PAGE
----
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  • Writer's pictureOliver Hunt

Road to the Finals: Lionesses Take Center Stage

For the first time in their history, the Lionesses are about to play in a World Cup final. Although we’re just over three weeks into the summer’s biggest tournament, England’s quest for the trophy has been in the works for years.

Their journey truly started four years ago, when they fell to the United States in the semi-finals of the 2019 World Cup. This was England’s third World Cup in a row going out in the semi-finals, failing to reach that coveted final match. The federation was determined to fix it, set on finally breaking into the final. Enter Sarina Weigman.

Weigman was with the Dutch at the time, coaching the Netherlands into the final, where they would ultimately get second place. In August of 2020, the FA announced a deal to hire Weigman for the next four years, allowing her to coach England through a full cycle including the Olympics and the World Cup. Weigman took over in September of 2021, and saw the Lionesses through the EUROs, leading them to their first major title win ever.

There’s no doubting Sarina’s impact. She’s managed the Lionesses for 38 games, and 32 of those have been wins. She led them on their longest undefeated streak ever, where they would go on to be undefeated for thirty games while taking on opponents like Germany and the United States. Weigman is the first coach to ever take two different teams all the way to the World Cup final.

The standout stars on England are many, but a few to keep your eye on include captain and center-back Millie Bright, young superstars and best friends Ella Toone and Alessia Russo, midfield maestro Kiera Walsh, brick wall Mary Earps, and veteran Lucy Bronze, the only Lioness on this World Cup team with over 100 caps for her country. The Lionesses have had to adapt to the injury epidemic sweeping women’s football. They’re at the World Cup without their usual captain Leah Williamson, one of their star strikers Beth Mead, and impressive midfielder Fran Kirby. But England has shown impressive flexibility and depth, which has served them well throughout this tournament.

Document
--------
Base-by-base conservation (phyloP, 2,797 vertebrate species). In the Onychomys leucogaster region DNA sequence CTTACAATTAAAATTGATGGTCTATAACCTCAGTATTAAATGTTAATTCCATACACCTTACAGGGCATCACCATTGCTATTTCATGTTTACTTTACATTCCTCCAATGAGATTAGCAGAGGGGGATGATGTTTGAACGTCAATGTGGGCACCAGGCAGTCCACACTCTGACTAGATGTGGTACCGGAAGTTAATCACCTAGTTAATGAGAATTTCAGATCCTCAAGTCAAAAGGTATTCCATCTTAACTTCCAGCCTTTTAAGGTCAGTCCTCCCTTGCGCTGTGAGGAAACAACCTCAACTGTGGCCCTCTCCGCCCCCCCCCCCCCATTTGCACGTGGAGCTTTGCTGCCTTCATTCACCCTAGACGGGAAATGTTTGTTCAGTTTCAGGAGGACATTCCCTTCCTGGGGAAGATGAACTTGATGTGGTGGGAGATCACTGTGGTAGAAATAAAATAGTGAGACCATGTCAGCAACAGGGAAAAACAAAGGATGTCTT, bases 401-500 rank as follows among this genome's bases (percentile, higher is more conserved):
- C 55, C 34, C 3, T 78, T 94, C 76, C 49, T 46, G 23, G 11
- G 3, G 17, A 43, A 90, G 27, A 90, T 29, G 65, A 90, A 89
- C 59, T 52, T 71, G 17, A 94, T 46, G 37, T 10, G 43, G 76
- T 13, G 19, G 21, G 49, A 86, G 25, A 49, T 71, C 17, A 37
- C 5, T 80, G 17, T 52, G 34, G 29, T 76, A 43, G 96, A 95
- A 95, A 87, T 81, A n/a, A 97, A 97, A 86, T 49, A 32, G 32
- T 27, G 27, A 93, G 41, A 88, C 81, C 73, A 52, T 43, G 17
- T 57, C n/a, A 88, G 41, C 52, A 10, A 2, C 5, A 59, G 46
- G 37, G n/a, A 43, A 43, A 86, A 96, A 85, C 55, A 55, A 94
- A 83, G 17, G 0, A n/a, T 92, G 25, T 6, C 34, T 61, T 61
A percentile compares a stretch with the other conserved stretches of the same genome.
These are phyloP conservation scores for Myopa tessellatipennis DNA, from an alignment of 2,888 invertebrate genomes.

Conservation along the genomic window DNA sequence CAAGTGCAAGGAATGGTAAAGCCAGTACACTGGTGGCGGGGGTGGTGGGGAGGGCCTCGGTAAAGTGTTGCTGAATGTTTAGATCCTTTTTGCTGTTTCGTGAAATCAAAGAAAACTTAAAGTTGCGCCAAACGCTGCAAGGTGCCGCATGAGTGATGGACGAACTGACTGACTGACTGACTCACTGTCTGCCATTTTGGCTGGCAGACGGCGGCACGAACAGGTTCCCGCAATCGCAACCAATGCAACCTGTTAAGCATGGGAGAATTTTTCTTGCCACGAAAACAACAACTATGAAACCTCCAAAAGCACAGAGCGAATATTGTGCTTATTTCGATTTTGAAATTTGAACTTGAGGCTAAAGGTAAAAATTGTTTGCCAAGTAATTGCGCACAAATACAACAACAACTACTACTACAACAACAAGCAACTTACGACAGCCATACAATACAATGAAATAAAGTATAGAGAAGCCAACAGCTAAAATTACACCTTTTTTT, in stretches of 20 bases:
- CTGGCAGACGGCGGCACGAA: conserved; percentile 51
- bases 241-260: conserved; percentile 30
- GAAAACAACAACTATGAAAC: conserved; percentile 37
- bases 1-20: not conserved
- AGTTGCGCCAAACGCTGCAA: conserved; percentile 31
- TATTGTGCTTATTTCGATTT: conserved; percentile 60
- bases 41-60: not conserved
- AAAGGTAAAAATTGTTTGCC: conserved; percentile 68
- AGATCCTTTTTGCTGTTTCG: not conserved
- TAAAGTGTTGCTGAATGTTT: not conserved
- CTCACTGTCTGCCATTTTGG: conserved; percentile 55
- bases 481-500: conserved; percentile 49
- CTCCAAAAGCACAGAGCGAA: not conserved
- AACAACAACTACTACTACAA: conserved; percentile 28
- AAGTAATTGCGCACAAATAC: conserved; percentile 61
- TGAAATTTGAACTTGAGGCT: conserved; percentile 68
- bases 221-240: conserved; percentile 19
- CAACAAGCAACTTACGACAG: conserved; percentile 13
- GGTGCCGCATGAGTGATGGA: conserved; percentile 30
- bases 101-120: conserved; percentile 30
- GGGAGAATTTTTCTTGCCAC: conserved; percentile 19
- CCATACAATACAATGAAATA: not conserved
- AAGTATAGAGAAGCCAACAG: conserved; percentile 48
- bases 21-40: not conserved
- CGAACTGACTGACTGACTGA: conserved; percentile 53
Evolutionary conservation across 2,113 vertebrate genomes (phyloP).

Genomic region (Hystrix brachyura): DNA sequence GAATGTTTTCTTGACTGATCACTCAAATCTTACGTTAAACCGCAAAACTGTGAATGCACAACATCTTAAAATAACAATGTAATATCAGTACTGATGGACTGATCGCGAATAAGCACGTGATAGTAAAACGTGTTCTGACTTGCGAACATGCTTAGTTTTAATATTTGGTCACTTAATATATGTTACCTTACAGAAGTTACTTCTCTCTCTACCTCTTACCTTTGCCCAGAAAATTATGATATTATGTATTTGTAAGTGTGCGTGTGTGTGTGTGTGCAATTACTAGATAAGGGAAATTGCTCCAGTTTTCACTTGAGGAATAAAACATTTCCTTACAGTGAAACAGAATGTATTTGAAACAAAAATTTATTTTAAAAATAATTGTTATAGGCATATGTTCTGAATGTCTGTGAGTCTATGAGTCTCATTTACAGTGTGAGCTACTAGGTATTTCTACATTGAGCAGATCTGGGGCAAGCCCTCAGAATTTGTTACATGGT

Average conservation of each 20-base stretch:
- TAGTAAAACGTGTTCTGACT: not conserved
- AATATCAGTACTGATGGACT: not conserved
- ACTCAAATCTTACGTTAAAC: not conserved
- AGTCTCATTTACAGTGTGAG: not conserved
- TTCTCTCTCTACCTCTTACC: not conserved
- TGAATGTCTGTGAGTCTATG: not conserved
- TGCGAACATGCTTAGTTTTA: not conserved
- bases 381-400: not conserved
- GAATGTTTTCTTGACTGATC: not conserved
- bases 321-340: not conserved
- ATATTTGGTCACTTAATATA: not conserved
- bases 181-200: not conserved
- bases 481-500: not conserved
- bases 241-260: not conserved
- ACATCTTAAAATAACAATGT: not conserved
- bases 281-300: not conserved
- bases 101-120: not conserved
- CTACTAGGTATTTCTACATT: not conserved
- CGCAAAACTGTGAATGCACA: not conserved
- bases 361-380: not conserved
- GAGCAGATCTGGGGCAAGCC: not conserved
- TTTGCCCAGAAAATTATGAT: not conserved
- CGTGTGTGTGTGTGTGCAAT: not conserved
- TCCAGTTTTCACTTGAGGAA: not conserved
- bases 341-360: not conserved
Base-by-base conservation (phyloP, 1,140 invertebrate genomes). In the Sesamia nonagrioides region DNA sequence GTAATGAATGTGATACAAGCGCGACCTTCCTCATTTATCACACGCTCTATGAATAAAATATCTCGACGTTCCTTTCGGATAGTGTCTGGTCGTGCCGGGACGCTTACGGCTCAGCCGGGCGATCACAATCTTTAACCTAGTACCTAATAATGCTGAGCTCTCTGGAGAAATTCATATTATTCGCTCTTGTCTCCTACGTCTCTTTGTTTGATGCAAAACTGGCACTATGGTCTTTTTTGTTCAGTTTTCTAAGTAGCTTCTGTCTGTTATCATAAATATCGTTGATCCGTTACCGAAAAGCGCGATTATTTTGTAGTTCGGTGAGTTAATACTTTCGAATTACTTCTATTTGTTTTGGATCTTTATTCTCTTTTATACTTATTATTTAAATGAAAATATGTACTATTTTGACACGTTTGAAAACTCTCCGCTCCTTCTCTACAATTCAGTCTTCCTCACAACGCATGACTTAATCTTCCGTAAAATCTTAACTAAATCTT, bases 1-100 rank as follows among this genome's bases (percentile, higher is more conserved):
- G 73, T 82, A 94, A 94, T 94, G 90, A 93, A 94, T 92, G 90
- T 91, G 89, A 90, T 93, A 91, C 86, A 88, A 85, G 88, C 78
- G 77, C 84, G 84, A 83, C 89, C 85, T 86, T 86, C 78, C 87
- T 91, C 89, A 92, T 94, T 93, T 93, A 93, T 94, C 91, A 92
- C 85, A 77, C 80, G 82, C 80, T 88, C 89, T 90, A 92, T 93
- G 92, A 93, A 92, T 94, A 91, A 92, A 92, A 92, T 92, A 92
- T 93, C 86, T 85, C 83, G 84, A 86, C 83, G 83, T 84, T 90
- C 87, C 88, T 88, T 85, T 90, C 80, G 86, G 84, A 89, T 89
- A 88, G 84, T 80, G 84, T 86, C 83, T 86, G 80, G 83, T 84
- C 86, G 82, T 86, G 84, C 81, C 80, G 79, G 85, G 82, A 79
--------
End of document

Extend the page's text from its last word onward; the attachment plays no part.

Comparatively, the English had a relatively easy route out of the group stage. They finished at the top of Group D, made up of China, Denmark, and Haiti, as one of three teams to win every group stage match, leaving them with a perfect record headed into knockouts. Then things got a little more difficult.

England faced off against Nigeria in the Round of 16 and barely made it past the African nation. When the English had the ball, they couldn't figure out what to do with it and were unable to pass the stalwart Nigerian defense. The front line simply wasn't clicking, and the Lionesses had only 12 shots in comparison to Nigeria's 20. They managed to hold each other scoreless, sending another Round of 16 game to penalties. England came out on top, with Chloe Kelly showing up big time to secure the win. But they also lost Lauren James to a red card for intentionally stepping on Michelle Alozie and getting sent off for unsportsmanlike conduct. It would later be announced that James would be serving a two-game suspension, leaving her out of the lineup until the final match.

But the English adjusted and persevered, continuing on to play Colombia in the quarter-finals where they looked more put together. With James serving a suspension, Ella Toone stepped into starting lineup. They allowed Colombia to get on the board first but didn't stop pushing and found an equalizer through Lauren Hemp before the half was up. They got the game-winner from Alessia Russo in the second half, just after the hour mark, sending them through to the semi-finals. Those goals were Hemp and Russo's second goals in the tournament, a testament to breakout stars and mixing in youth, something that England has done so well.

The Lionesses celebrating their win against Australia in the 2023 Women's World Cup Semi-Final | Photo Credit to @Chloe_Kelly98 on Twitter

Playing the host country in a World Cup is not an easy task, and with the excitement stirred by the Matlidas in this tournament, it was bound to be even more difficult. England knew what it felt like to go out in the semis, and they weren't interested in feeling that again. Although Australia put up a fight, England controlled this game from start to finish with three goals. They recovered quickly after conceding the Sam Kerr equalizer and sealed the deal with a last-minute Russo tap-in.

It's not surprising that England are in this final, they've been the favorite to win the whole thing ever since the United States was eliminated. But that means all the pressure is on them to perform and finally get that first star.

The Lionesses will take on Spain in the World Cup final on Sunday, August 20th at 6 am EST, attempting to make history and bring home their first-ever World Cup trophy.


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